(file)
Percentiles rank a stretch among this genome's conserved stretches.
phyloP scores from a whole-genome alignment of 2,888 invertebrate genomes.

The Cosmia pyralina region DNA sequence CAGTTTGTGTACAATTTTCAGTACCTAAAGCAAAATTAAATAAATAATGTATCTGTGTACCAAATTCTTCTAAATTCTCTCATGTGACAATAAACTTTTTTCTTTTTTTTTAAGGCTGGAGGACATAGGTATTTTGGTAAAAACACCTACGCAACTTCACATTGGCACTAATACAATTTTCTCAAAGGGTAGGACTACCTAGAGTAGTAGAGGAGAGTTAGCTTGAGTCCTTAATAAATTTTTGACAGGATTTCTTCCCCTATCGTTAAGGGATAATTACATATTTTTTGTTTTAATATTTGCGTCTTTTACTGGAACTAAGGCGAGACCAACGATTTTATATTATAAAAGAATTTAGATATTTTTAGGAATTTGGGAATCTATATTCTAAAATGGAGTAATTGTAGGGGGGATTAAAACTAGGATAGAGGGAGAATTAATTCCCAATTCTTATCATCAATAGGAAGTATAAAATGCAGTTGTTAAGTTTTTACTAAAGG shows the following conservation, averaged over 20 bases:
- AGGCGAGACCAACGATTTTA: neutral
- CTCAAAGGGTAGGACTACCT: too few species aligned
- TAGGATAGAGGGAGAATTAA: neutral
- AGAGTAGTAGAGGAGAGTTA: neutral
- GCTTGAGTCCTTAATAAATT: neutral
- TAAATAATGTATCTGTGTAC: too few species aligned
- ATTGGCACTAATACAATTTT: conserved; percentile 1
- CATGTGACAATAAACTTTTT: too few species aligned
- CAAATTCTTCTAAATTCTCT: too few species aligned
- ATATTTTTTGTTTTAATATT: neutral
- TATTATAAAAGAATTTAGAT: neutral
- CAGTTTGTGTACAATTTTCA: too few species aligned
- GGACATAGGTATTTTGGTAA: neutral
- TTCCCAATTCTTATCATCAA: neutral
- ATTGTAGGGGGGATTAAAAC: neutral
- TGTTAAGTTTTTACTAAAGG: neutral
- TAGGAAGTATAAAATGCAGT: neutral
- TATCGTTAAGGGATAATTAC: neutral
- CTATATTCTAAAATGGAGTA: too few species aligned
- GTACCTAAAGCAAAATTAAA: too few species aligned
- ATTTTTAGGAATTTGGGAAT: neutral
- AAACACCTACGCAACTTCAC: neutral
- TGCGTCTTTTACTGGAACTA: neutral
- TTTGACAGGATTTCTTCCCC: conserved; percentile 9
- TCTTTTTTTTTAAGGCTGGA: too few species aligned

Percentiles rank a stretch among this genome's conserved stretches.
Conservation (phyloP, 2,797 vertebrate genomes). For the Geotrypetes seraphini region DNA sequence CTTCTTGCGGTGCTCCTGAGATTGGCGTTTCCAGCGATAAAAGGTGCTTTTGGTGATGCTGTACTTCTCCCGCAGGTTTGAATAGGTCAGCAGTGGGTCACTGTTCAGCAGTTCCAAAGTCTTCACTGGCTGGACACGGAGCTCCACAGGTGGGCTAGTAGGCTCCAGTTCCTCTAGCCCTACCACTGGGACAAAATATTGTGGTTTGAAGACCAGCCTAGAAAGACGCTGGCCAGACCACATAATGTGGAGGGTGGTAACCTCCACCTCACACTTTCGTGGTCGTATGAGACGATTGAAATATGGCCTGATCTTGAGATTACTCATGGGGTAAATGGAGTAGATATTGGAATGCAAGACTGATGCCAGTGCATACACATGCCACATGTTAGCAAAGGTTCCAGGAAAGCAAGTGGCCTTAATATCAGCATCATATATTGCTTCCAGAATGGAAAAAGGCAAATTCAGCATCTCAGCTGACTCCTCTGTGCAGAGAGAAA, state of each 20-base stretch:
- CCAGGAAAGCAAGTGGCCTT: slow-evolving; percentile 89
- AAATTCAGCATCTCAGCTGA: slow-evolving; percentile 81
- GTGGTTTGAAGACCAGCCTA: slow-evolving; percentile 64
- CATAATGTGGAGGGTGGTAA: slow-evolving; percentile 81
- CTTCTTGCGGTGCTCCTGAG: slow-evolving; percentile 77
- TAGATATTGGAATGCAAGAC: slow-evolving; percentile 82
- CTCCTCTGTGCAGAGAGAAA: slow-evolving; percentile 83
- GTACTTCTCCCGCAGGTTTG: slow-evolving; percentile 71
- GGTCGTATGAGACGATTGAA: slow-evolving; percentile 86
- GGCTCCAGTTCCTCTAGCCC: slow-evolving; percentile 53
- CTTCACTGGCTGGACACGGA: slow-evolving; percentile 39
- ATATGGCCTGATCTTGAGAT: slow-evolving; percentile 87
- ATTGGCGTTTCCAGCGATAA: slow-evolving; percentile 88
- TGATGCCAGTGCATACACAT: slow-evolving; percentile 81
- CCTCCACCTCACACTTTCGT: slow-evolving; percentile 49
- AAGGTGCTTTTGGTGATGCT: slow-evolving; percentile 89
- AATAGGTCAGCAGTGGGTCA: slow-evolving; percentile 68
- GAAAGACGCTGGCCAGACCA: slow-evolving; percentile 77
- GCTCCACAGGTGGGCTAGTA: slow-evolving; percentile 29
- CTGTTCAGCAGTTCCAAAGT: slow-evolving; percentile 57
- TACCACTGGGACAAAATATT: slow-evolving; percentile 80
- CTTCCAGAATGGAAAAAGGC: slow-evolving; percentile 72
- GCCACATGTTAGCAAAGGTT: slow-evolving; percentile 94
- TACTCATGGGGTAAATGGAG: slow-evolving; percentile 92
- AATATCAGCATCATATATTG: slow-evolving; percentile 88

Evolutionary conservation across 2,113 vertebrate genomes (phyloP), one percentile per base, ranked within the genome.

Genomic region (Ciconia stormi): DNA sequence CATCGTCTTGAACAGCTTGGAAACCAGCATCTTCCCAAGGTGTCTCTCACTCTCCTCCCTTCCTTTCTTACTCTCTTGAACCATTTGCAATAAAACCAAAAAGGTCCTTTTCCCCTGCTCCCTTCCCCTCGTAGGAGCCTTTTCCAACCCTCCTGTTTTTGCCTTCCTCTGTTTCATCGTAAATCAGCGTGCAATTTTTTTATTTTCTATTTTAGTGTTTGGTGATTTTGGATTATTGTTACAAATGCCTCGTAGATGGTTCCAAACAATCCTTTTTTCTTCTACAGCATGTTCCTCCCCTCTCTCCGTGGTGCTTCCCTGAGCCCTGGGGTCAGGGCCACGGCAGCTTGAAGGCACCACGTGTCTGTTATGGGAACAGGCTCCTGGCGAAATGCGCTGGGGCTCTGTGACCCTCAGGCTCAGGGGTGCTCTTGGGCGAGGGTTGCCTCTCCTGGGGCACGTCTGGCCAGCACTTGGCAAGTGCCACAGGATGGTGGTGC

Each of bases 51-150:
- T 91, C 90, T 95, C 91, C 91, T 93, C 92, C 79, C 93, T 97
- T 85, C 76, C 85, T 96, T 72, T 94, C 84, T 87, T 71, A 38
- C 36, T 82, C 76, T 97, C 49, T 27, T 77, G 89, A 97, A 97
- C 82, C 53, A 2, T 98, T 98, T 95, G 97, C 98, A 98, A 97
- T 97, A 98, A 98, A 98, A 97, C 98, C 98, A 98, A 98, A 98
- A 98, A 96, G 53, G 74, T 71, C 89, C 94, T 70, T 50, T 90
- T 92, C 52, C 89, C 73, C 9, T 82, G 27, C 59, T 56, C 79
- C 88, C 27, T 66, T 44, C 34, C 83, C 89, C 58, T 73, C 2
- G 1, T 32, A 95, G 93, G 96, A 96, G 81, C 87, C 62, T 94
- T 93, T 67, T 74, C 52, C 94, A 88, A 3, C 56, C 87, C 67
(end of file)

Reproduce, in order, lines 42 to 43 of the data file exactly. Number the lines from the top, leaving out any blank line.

- ATATGGCCTGATCTTGAGAT: slow-evolving; percentile 87
- ATTGGCGTTTCCAGCGATAA: slow-evolving; percentile 88